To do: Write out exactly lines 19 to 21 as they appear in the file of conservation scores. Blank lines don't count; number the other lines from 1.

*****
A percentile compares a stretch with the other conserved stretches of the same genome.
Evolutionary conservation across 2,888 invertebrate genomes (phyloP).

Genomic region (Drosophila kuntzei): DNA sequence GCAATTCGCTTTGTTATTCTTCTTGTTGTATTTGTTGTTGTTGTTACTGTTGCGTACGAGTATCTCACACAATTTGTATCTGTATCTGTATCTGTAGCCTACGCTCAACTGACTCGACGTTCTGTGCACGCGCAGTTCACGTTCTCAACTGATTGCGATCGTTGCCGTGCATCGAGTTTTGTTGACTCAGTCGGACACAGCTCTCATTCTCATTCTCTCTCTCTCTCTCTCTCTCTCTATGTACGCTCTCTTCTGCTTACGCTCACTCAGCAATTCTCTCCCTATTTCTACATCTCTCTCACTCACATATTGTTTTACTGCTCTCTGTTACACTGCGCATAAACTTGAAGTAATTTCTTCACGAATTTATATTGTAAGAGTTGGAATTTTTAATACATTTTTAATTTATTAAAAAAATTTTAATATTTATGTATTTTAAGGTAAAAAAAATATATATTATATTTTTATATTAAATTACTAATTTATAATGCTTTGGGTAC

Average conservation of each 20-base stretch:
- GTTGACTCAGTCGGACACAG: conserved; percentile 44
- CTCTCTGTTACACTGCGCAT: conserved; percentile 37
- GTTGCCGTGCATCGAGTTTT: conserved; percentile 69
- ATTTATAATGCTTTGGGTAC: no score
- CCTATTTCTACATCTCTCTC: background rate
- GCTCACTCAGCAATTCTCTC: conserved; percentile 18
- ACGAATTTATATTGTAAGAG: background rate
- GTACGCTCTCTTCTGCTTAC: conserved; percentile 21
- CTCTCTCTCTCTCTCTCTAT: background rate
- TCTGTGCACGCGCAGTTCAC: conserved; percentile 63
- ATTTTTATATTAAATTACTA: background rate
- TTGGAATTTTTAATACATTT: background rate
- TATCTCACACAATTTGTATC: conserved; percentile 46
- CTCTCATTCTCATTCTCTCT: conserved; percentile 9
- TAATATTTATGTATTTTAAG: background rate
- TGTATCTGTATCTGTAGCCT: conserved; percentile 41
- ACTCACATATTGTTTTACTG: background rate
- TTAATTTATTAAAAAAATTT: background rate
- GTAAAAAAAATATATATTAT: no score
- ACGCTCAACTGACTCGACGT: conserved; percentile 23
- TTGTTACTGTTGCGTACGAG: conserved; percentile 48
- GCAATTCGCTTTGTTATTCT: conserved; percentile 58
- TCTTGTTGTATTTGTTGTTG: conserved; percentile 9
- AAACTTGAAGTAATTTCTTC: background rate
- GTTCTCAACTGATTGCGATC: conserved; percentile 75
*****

- TAATATTTATGTATTTTAAG: background rate
- TGTATCTGTATCTGTAGCCT: conserved; percentile 41
- ACTCACATATTGTTTTACTG: background rate